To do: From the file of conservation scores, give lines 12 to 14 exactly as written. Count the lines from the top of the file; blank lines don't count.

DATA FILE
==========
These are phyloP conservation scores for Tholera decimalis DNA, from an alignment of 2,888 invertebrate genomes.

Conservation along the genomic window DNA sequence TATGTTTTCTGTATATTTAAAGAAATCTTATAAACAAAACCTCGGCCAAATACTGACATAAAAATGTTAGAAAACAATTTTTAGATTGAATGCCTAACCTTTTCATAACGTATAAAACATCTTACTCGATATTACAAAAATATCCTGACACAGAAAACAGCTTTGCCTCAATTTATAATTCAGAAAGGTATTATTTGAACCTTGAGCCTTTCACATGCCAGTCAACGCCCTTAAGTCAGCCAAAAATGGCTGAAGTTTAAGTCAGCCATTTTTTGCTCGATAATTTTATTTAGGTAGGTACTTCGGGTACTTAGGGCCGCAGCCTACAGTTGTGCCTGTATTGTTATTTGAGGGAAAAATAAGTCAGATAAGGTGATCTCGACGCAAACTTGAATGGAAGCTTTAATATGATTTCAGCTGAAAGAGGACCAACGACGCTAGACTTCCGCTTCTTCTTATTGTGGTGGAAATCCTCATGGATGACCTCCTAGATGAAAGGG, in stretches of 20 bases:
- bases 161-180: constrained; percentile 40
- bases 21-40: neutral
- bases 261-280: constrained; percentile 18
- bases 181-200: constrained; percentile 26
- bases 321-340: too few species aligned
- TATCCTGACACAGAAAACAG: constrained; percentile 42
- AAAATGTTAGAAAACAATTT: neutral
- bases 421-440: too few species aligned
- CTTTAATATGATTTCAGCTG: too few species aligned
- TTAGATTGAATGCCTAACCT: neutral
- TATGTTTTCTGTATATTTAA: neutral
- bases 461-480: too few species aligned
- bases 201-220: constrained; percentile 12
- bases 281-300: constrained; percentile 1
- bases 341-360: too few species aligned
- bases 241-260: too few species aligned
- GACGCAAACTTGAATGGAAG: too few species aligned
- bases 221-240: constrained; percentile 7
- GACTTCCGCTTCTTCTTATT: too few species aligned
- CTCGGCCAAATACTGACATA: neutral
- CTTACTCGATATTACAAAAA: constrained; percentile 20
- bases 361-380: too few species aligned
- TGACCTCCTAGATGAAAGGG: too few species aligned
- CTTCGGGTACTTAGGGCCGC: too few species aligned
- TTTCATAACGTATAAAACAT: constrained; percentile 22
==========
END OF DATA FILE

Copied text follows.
- TTAGATTGAATGCCTAACCT: neutral
- TATGTTTTCTGTATATTTAA: neutral
- bases 461-480: too few species aligned